Fixing Short Circuits and Faulty Code: Learning From Productive Failure With Electronic Textiles

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Journal/Book Title/Conference

American Educational Research Association Annual Meeting


American Educational Research Association


Washington, DC

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Most current research on maker activities has focused on the processes of producing and completing an artifact—be it a robot, a rocket, or a program—and what kind of skills and practices students can learn in this process. Much less attention has been paid to the challenges, or the many moments of failure, that invariably accompany any maker learning effort as students learn about new materials, crafting skills, and engineering and computing concepts. We propose that these moments of failure are in fact, not a detriment, but a productive contribution to students’ learning in maker contexts.
In our study we focused on the maker activity of electronic textiles using the LilyPad Arduino construction kit (Buechley, 2006) that enables novice engineers and designers to embed electronic hardware into textiles sewing circuits with conductive thread instead of using wire. Several studies have now documented what students can learn by completing electronic textiles in terms of understanding computational concepts and practices broadening their perceptions (e.g., Author 3, 2013; 2014). Here we focused on (1) identifying the different types of productive failure instances in crafting, circuitry, and computing in student projects and (2) on students’ perspectives on overcoming (or not) these challenges. We organized a wearable electronics workshop with 16 high school freshmen (ages 14-15), who learned how to make human sensor projects with the LilyPad Arduino. We collected a range of qualitative data, including: extensive field notes, pre- and post-surveys, photo documentation of artifacts, weekly reflections, online posts of design ideas and final artifact, and final interviews (Miles, Huberman, Saldaña, 2014).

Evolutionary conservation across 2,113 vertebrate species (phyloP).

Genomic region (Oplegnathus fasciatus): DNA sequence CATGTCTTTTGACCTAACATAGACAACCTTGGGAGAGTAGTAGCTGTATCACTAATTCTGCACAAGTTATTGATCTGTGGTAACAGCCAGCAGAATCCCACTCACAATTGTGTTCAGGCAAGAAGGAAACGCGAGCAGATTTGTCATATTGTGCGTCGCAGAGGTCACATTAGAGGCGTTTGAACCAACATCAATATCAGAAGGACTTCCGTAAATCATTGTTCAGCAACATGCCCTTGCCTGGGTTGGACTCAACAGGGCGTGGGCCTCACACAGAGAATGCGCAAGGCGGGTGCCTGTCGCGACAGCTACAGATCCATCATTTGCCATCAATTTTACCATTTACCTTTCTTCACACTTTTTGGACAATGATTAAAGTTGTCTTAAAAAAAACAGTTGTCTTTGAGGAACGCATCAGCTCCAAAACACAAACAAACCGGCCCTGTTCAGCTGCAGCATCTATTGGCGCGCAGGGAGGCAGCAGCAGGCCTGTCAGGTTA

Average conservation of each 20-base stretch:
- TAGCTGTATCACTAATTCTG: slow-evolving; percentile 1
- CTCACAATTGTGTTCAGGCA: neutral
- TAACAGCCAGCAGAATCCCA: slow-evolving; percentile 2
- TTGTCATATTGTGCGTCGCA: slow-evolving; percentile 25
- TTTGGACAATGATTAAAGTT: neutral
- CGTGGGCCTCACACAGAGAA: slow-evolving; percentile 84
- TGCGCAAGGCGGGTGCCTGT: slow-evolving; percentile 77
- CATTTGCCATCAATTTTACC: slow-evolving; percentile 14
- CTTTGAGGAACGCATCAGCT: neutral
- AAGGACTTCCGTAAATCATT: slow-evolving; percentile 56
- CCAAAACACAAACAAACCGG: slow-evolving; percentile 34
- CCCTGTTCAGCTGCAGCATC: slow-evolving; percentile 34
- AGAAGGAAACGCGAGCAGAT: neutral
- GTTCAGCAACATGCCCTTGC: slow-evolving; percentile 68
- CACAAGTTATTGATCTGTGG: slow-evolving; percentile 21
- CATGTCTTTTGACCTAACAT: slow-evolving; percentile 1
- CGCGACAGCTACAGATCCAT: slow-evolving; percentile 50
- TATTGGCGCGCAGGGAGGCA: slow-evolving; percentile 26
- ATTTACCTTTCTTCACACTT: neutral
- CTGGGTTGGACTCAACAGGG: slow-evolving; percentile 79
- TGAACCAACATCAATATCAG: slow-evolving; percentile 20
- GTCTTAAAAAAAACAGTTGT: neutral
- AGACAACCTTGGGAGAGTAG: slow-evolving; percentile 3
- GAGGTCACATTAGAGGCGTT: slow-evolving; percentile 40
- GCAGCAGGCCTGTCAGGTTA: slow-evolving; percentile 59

Our analyses indicate that all students experienced some degree of failure in their projects, but they interpreted and responded to these failures differently. On the one hand, Jordan clung to his original design idea throughout his process and did not articulate his failures until the final interview at which point it was too late to iterate, troubleshoot, or fix. On the other hand, Maggie was in a constant state of ‘failure’ or iteration throughout her project; she reworked her stitching and circuit multiple times. She still had many unresolved issues in time for the interview, however, she explains, “I learned from my mistakes, I didn’t just like, “oh I made a mistake, ugh, give up.” These two examples outline anchors of when learning from failure might happen in an e-textile project. Furthermore, most students reported that the mid-process external critique – students shared their projects online with and received feedback from students more advanced in e-textiles – helped mitigate some of the potential failures of their projects. These understandings and reflections of learning from failures in making also contribute to the growing body of research on productive failure that has mostly focused on well-defined math problems that students can solve, alone or together, in short periods of time.

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